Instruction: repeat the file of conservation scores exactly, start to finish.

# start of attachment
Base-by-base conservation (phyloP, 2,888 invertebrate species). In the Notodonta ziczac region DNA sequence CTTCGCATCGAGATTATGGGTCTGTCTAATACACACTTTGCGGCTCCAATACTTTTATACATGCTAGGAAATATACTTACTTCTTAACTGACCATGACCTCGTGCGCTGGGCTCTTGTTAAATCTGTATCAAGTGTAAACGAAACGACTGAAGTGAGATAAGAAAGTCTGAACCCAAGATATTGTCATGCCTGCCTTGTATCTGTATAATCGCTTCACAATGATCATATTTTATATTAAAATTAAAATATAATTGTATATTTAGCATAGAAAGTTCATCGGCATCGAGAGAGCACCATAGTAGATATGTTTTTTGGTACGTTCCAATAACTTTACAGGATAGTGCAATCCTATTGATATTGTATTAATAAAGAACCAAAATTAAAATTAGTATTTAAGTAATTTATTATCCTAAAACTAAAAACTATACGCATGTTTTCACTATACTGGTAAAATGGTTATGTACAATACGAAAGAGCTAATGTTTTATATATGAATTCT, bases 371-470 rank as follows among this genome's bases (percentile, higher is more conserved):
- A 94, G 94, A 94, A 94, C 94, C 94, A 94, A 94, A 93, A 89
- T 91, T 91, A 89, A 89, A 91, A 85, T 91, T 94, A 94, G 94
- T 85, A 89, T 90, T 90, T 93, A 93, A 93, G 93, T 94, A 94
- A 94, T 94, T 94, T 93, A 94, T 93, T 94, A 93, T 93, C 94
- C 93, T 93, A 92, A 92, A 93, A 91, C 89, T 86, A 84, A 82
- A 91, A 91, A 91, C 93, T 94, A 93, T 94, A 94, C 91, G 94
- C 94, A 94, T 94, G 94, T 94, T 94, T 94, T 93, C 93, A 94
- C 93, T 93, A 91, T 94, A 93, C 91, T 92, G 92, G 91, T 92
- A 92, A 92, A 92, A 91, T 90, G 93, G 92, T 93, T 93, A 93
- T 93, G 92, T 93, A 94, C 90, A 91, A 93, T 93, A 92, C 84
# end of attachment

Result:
Base-by-base conservation (phyloP, 2,888 invertebrate species). In the Notodonta ziczac region DNA sequence CTTCGCATCGAGATTATGGGTCTGTCTAATACACACTTTGCGGCTCCAATACTTTTATACATGCTAGGAAATATACTTACTTCTTAACTGACCATGACCTCGTGCGCTGGGCTCTTGTTAAATCTGTATCAAGTGTAAACGAAACGACTGAAGTGAGATAAGAAAGTCTGAACCCAAGATATTGTCATGCCTGCCTTGTATCTGTATAATCGCTTCACAATGATCATATTTTATATTAAAATTAAAATATAATTGTATATTTAGCATAGAAAGTTCATCGGCATCGAGAGAGCACCATAGTAGATATGTTTTTTGGTACGTTCCAATAACTTTACAGGATAGTGCAATCCTATTGATATTGTATTAATAAAGAACCAAAATTAAAATTAGTATTTAAGTAATTTATTATCCTAAAACTAAAAACTATACGCATGTTTTCACTATACTGGTAAAATGGTTATGTACAATACGAAAGAGCTAATGTTTTATATATGAATTCT, bases 371-470 rank as follows among this genome's bases (percentile, higher is more conserved):
- A 94, G 94, A 94, A 94, C 94, C 94, A 94, A 94, A 93, A 89
- T 91, T 91, A 89, A 89, A 91, A 85, T 91, T 94, A 94, G 94
- T 85, A 89, T 90, T 90, T 93, A 93, A 93, G 93, T 94, A 94
- A 94, T 94, T 94, T 93, A 94, T 93, T 94, A 93, T 93, C 94
- C 93, T 93, A 92, A 92, A 93, A 91, C 89, T 86, A 84, A 82
- A 91, A 91, A 91, C 93, T 94, A 93, T 94, A 94, C 91, G 94
- C 94, A 94, T 94, G 94, T 94, T 94, T 94, T 93, C 93, A 94
- C 93, T 93, A 91, T 94, A 93, C 91, T 92, G 92, G 91, T 92
- A 92, A 92, A 92, A 91, T 90, G 93, G 92, T 93, T 93, A 93
- T 93, G 92, T 93, A 94, C 90, A 91, A 93, T 93, A 92, C 84